Cool Japan, a show on NHK that promotes Japan’s “creative industries” to foreign countries, came to campus and asked for international students to give two hours of their time to watch popular Japanese YouTube videos. After every video we had to write down our comments and rate the video. Between videos the camera crew would walk around and quickly interview students, getting our opinion on Japanese innovations. They had us watch videos on bullet train, PPAP (if you don’t know what this I recommend looking it up), bentos, and raw squid. We had to watch 43 videos. It took a while but it was interesting trying to understand why certain videos had millions of likes in Japan and even outside of Japan.

On Wednesday, there is no early Japanese class so Patrik and I decided to sign up to go to Omagari Elementary School to hang out with the students. The Division of Research and Community Outreach (RCOS) puts out events weekly for international students to participate in. Most of the events include going to elementary/middle schools and talking to Japanese students.

We got to the school an hour early so Patrik, Okka, and I walked to a nearby grocery store to get some breakfast. It was super cheap. We were able to buy a 2L bottle of tea for less than¥100. We bought a couple of riceballs and some sweet bread then headed back.

We were directed into the gymnasium and seated in front of all of the students. The students welcomed us by all standing up and singing a song to us. They were all so cute. Afterwards, we each had to introduce ourselves and introduce our home country with the file book we made ourselves. Of course, we had to do it in Japanese. It was a challenge but very fun to try out. Patrik stole my camera and ran to the back to snap a picture of me introducing the US to everyone. The kids yelled with excitement when they saw the pictures of the hamburger and pizza that was already included in the file book.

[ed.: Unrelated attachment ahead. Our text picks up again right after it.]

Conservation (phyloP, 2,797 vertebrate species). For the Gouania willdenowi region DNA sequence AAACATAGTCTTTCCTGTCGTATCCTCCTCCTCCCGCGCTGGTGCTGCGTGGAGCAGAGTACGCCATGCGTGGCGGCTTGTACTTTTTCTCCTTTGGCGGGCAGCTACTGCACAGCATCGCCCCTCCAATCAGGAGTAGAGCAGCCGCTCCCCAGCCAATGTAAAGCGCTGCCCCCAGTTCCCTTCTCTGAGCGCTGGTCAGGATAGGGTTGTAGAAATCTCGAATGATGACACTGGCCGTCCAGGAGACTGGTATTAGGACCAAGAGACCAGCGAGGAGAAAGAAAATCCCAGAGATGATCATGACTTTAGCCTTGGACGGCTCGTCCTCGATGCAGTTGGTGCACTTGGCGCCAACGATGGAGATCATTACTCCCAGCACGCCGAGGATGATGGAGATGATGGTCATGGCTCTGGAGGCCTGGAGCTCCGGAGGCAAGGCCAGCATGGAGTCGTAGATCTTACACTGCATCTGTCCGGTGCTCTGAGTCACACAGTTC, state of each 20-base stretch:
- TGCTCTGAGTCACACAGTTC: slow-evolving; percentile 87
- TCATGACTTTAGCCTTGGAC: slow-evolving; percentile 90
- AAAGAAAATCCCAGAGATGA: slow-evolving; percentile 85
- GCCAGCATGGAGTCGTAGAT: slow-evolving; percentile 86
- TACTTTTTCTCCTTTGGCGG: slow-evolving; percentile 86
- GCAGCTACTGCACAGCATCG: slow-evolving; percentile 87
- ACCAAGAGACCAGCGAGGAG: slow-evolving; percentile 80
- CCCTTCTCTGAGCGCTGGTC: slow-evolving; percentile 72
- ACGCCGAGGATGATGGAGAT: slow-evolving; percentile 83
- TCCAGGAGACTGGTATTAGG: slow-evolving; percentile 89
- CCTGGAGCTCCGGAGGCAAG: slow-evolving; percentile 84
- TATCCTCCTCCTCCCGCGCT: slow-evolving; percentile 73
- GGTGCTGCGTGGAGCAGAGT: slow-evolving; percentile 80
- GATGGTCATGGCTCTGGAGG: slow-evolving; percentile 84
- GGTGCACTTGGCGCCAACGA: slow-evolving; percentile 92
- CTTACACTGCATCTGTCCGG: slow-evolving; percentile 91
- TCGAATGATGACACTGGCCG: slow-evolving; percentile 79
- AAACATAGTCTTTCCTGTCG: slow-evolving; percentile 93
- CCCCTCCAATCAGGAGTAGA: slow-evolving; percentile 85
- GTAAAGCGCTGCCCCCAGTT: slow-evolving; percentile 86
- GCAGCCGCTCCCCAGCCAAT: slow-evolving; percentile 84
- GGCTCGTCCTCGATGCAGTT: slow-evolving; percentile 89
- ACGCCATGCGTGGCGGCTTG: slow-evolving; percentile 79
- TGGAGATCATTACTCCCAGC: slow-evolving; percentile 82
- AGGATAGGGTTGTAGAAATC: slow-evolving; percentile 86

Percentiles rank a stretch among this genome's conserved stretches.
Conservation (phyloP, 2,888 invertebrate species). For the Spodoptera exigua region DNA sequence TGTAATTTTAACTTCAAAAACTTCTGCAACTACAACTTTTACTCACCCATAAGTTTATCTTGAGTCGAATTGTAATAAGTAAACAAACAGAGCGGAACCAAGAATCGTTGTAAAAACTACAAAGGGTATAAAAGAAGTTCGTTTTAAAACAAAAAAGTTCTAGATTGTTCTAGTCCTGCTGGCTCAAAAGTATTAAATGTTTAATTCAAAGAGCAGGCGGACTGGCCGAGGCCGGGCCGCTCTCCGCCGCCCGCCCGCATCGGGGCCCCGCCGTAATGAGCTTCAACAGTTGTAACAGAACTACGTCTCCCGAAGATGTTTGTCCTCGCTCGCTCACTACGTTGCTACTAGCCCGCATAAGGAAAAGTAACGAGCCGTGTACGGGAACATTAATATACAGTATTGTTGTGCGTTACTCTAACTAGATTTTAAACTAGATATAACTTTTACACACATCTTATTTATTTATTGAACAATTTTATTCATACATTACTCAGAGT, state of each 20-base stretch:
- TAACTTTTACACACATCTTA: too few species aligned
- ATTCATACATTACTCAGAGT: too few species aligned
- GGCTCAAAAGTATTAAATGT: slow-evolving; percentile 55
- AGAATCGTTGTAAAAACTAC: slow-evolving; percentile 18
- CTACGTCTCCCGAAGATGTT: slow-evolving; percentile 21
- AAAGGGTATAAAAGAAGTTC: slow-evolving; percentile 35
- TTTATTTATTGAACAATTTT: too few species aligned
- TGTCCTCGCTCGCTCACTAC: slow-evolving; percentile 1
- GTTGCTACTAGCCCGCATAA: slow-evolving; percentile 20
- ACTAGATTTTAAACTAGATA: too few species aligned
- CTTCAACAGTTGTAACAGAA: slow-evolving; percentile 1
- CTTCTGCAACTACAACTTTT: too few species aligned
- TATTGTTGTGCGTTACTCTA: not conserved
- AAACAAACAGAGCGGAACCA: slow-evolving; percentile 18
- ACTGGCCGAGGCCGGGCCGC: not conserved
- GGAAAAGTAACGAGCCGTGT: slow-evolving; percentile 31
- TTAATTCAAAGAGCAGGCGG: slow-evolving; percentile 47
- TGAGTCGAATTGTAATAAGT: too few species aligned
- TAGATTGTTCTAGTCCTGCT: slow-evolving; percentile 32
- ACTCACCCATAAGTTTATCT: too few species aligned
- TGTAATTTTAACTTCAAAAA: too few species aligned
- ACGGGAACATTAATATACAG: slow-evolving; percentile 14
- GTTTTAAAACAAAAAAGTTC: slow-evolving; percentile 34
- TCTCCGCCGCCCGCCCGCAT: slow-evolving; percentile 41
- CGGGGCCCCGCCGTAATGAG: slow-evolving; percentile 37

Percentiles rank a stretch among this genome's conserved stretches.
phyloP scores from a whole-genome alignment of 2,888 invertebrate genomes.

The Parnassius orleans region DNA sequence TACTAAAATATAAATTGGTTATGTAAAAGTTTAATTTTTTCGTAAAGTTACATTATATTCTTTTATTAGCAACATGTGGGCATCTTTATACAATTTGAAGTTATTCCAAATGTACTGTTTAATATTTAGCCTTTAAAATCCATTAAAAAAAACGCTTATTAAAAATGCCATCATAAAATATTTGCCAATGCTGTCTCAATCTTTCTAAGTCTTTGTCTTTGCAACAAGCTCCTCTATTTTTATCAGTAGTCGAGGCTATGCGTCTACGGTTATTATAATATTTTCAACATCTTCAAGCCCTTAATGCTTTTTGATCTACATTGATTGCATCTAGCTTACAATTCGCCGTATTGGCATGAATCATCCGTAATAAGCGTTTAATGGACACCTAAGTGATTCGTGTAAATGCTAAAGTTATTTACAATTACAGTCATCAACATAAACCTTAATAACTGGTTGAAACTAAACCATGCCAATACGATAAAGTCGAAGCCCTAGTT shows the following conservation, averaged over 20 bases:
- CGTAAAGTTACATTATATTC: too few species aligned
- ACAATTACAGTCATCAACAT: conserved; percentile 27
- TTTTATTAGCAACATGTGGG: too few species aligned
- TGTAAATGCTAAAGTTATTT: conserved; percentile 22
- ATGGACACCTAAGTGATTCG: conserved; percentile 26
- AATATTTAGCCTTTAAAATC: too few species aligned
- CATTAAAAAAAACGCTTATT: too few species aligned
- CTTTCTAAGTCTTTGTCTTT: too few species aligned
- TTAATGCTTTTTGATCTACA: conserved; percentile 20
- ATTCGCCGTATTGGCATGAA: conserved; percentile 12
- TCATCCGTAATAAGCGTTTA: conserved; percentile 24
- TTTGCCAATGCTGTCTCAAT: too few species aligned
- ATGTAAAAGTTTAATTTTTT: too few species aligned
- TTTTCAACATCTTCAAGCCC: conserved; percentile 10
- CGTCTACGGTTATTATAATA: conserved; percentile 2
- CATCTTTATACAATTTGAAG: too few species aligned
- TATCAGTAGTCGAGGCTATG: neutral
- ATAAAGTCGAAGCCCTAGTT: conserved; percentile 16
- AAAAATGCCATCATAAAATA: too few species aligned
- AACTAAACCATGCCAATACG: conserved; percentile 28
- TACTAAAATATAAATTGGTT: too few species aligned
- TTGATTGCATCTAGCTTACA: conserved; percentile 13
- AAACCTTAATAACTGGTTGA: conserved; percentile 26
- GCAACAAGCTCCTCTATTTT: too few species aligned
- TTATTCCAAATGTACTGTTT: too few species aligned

After we all introduced ourselves, we played a couple of games with the kids. The teachers all stood around and announced what games we were playing. We played Rock, Paper, Scissors first. I was so confused as to how they were paying but I understood towards the end. Everyone runs around while the music is playing and once the music stops you have to find someone to go against. The loser has to put their hands on the winner’s back and follow them around when the music continues playing. The winner runs around and looks for someone to go against once the music stops. The loser then goes behind the winner again. This is repeated over and over again until there are two winners left. You can imagine how hectic this is because the winner’s lines of kids behind them increases more and more with each win. Whoever wins gets to walk around the entire gymnasium with all the kids behind them. It was so funny seeing us, the older international students, following the winner in front of us and having more students behind us. The kids were too short to put their hands on our back so we all had to bend down!